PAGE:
© 2004 World Hovercraft Organization


Before beginning to discuss how hovercraft and other objects move, we need a way to measure motion. Terms like speed, velocity, and acceleration are all familiar, but let’s investigate exactly how they are related and how they are measured.

Speed is a change in an object’s position with respect to time. This can be found by measuring how far an object travels in a certain amount of time. For example, if a hovercraft traveling at a constant speed goes 100 miles [161 km] in two hours, its speed was 50 mph (miles per hour) [80.5 km/h]. Just divide how far the hovercraft went by how long it took to get there. Often the term ‘velocity’ is used instead of speed, but these two terms are a little different. Velocity is a measure of both speed and direction of an object. Imagine one hovercraft traveling 60 mph [96.6 km/h] north on a river, and another hovercraft traveling 60 mph [96.6 km/h] south on a river. These two hovercraft would have the same speed, but different velocities because they are traveling in different directions. As you can see, velocity is a more detailed description of how fast something is traveling. An equation for calculating velocity is given below.

Velocity = change in position
change in time

Acceleration measures the change in velocity with respect to time. It’s pretty clear that speeding up and slowing down are both forms of acceleration, but remember that acceleration is change in velocity, not necessarily speed. When a hovercraft turns, even if its speed isn’t changing, it’s accelerating because its direction, and therefore velocity, is changing.

Acceleration = change in velocity
change in time

In our world, objects are constantly accelerating and decelerating, and this can become quite difficult to test with a model. If we only look at cases in which the acceleration is constant, it becomes much easier to model and to calculate. In fact, we can model any motion along a straight line using only 4 formulas as long as we assume acceleration is always constant.

Formulas for Motion when Acceleration isn’t Changing

v = v0 + a·t

x = x0 + ½ (v + v0)t

v² = v0² + 2a(x – x0)

x = x0 + v0t + ½ a·t²

In these formulas, ‘x’ refers to the position of the object, ‘v’ refers to its velocity, ‘a’ gives its acceleration, and ‘t’ gives the time at which these variables are measured. You can see that some of the variables have little zeros next to them. For example, ‘x0’ is pronounced “ x naught” (sounds like “not”). These are used to represent initial conditions, so ‘x0’ represents the position of the object initially (at time t =0), while ‘x’ represents the position of the object at time, ‘t’. We’ll do a few examples to see how these formulas work.

Example 1: (Using Imperial units)
Starting from a stop, a hovercraft accelerates at 5 feet per second squared. How fast will the hovercraft be traveling when it reaches 500 ft from where it started?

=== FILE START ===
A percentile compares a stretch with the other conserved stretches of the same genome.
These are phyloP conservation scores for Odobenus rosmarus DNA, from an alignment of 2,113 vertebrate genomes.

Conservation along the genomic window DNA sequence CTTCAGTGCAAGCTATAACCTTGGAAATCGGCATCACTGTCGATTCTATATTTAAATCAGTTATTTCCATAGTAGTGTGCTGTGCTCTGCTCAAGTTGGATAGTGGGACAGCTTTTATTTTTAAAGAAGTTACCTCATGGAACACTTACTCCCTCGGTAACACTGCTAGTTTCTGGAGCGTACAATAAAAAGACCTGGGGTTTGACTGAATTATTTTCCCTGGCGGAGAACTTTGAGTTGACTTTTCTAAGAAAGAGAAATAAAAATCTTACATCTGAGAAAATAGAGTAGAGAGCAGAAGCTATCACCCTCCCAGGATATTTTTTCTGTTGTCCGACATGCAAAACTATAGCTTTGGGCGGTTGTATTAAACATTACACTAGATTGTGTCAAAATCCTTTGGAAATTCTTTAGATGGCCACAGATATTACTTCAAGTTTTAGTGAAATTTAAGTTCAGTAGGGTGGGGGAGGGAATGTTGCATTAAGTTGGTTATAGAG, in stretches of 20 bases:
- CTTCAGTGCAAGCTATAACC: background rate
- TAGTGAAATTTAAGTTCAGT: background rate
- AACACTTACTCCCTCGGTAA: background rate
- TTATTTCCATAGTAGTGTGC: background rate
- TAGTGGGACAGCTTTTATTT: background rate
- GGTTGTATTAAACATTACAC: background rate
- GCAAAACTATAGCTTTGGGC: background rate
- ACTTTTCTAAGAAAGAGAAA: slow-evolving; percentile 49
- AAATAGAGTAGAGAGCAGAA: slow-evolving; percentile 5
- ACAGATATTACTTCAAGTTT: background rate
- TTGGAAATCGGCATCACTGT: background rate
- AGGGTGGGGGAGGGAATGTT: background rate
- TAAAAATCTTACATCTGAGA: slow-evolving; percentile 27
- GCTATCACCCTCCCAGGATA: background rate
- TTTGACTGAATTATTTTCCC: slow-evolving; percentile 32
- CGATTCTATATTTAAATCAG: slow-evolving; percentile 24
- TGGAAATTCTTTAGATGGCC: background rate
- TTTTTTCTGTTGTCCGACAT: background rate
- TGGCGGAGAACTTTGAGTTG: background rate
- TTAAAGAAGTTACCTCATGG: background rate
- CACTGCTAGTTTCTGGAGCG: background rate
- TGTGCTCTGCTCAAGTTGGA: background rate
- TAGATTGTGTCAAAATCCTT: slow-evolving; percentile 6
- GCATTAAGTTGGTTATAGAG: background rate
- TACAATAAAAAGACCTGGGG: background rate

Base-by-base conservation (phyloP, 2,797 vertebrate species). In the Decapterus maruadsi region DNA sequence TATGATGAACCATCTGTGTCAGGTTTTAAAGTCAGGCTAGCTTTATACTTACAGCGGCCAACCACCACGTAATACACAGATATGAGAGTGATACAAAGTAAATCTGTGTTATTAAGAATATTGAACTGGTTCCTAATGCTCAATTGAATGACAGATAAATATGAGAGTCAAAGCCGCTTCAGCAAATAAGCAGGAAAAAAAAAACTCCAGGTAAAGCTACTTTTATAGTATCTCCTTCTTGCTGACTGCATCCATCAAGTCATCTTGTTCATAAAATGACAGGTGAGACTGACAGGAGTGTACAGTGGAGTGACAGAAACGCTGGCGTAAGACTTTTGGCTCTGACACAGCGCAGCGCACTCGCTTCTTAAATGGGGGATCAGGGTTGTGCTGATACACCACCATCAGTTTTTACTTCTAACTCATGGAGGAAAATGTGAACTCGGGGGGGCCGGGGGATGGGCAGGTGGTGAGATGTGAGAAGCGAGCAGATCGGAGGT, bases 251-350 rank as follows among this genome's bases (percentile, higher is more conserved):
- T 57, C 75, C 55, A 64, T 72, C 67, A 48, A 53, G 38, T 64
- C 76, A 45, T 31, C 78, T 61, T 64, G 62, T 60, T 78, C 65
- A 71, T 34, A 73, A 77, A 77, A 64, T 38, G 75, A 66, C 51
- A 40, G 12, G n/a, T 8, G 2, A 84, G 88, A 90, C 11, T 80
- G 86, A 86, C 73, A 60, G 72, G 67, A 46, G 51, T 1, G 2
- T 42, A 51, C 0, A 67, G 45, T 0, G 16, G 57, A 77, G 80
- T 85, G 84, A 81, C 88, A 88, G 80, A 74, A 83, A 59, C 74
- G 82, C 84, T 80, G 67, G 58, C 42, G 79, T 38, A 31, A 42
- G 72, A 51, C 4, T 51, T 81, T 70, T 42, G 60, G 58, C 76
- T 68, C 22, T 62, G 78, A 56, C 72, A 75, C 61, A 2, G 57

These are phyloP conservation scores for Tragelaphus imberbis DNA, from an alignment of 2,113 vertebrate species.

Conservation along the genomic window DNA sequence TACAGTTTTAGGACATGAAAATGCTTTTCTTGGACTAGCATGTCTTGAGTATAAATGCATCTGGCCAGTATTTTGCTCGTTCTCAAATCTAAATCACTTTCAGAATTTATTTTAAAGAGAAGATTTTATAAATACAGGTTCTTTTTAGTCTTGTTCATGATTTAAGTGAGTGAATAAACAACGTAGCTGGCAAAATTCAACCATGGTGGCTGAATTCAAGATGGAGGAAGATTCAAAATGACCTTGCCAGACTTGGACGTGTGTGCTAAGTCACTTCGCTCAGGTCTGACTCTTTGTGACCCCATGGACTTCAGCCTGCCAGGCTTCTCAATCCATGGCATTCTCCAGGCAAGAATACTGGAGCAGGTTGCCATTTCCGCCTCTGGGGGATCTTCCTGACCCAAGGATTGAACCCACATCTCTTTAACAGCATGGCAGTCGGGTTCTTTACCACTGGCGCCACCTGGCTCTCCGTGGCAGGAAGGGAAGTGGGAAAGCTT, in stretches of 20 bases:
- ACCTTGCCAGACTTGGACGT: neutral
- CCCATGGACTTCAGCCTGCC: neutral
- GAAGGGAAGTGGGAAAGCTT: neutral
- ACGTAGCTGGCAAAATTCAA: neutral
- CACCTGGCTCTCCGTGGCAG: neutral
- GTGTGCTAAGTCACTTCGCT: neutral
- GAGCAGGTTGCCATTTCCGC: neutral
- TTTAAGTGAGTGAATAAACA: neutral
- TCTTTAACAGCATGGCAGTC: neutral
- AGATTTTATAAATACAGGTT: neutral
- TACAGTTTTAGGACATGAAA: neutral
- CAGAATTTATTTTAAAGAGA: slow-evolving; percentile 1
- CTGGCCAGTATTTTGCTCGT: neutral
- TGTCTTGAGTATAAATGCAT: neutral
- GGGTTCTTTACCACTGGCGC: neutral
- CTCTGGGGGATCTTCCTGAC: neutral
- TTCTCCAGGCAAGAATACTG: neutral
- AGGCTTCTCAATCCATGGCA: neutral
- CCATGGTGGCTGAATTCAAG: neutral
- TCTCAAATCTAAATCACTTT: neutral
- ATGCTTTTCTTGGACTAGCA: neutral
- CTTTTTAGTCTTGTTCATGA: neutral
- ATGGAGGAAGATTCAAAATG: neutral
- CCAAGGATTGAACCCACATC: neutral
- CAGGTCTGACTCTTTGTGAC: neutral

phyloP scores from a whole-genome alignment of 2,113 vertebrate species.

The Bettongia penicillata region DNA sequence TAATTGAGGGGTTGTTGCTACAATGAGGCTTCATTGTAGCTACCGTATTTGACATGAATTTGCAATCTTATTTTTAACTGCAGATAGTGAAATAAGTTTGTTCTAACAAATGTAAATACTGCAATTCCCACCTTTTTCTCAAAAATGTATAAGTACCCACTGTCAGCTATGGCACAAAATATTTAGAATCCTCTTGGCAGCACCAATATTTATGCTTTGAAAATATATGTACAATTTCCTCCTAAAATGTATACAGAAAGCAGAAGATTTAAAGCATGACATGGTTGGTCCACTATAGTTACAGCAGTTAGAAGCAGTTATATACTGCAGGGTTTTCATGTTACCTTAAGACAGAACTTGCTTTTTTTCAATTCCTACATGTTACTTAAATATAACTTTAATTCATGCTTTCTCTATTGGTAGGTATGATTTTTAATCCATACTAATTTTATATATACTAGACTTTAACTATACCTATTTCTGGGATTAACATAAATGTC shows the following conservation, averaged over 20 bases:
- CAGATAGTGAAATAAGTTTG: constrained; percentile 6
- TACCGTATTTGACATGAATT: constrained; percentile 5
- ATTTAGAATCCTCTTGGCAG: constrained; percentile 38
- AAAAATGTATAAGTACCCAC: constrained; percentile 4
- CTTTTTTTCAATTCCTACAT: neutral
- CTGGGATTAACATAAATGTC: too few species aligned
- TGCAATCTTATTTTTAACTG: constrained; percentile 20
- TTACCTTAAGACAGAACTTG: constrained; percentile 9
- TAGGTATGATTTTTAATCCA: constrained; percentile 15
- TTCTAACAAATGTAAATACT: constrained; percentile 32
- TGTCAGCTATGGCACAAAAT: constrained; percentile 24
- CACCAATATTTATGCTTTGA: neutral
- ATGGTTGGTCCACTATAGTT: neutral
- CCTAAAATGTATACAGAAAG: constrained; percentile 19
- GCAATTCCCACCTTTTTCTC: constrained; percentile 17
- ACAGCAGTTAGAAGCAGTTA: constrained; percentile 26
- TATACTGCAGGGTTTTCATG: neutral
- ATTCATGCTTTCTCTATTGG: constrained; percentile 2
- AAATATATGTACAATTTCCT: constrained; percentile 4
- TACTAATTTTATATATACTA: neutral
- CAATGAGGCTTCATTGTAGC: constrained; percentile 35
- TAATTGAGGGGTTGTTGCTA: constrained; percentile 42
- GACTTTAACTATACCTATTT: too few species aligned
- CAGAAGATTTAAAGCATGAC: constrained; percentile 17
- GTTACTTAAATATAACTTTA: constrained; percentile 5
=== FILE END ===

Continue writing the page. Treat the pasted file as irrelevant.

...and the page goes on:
Let’s begin by listing the variables that we’re given and the ones we need to find. We are given the acceleration, and since the hovercraft starts from a stop, we know that the initial velocity is zero. Since we know the hovercraft travels 500 ft, we can say the initial position is 0 ft and the final position is 500 ft. We need to solve for the final velocity.

a = 5 ft/s²   v0 = 0 ft/s    x0 = 0 ft    x = 500 ft    v = ? ft/s

Now we need to find one of the formulas just mentioned that has the one variable we’re looking for as well as variables that we have values for. It looks like formula (3) has everything we need and nothing we don’t. Now we can put in all the values and calculate the final velocity.

v² = v0² + 2a(x – x0)
v² = (0 ft/s)² + 2 (5 ft/s²) (500 ft – 0 ft)
v² = 2 (5 ft/s²) (500 ft)
v² = 5000 ft²/s²
v = 70.7 ft/s

500 ft from where it started, the hovercraft will be traveling 70.7 ft/s [48.2 mph].

Example 2: (Using Imperial units)
The same hovercraft accelerates from a stop at 5 ft/s². How far will it travel and how fast will it be going after 10 s?

Again we’ll start by listing what variables we know and which ones we need to find.

a = 5 ft/s²    v0 = 0 ft/s    x0 = 0 ft   t = 10 s   x = ? ft    v = ? ft/s

If we start by just trying to find ‘x’, it looks like equation (4) is the one to use.

x = x0 + v0t + ½ a·t²
x = (0 ft) + (0 ft/s) (10 s) + ½ (5 ft/s²) (10 s)²
x = ½ (5 ft/s²) (100 s²)
x = 250 ft

We know that the hovercraft will be 250 ft away after 10 s, now we need to find how fast it will be going when it gets there. We can find this with equation (1).

v = v0 + a·t
v = (0 ft/s) + (5 ft/s²) (10 s)
v = 50 ft/s

After 10 s, this hovercraft will be 250 ft away from where it started, traveling 50 ft/s.

The first two examples we calculated using Imperial units. Now we’ll try one using System International(SI) units.

Example 3: (Using SI units)
A hovercraft drives past a bush traveling at 15 m/s and continues traveling towards a tree standing 200 m away from the bush. The hovercraft passes the tree 10 s after it passed the bush. Assuming the hovercraft maintained a constant acceleration, how fast was it traveling when it passed the tree?

This problem is a little harder, but if we stick to the same strategy we can figure it out.

v0 = 15 m/s   x0 = 0 m    x = 200 m   t = 10 s   v = ? m/s

For this one we’re going to use equation (2), but ‘v’ is buried inside the equation so we have to get it out.

x = x0 + ½ (v + v0)t
(200 m) = (0 m) + ½ (v + 15 m/s) (10 s)
(200 m) = (5 s) (v + 15 m/s)
(40 m/s) = (v + 15 m/s)
v = 25 m/s

Our calculation shows that the speed of the hovercraft increases from 15 m/s to 25 m/s by the time it reaches the tree.


As you can see in the examples, the trick to figuring out which formula to use for these problems is to list all the variables you have values for and the variables you want to find. Pick out a formula that contains only one unknown variable.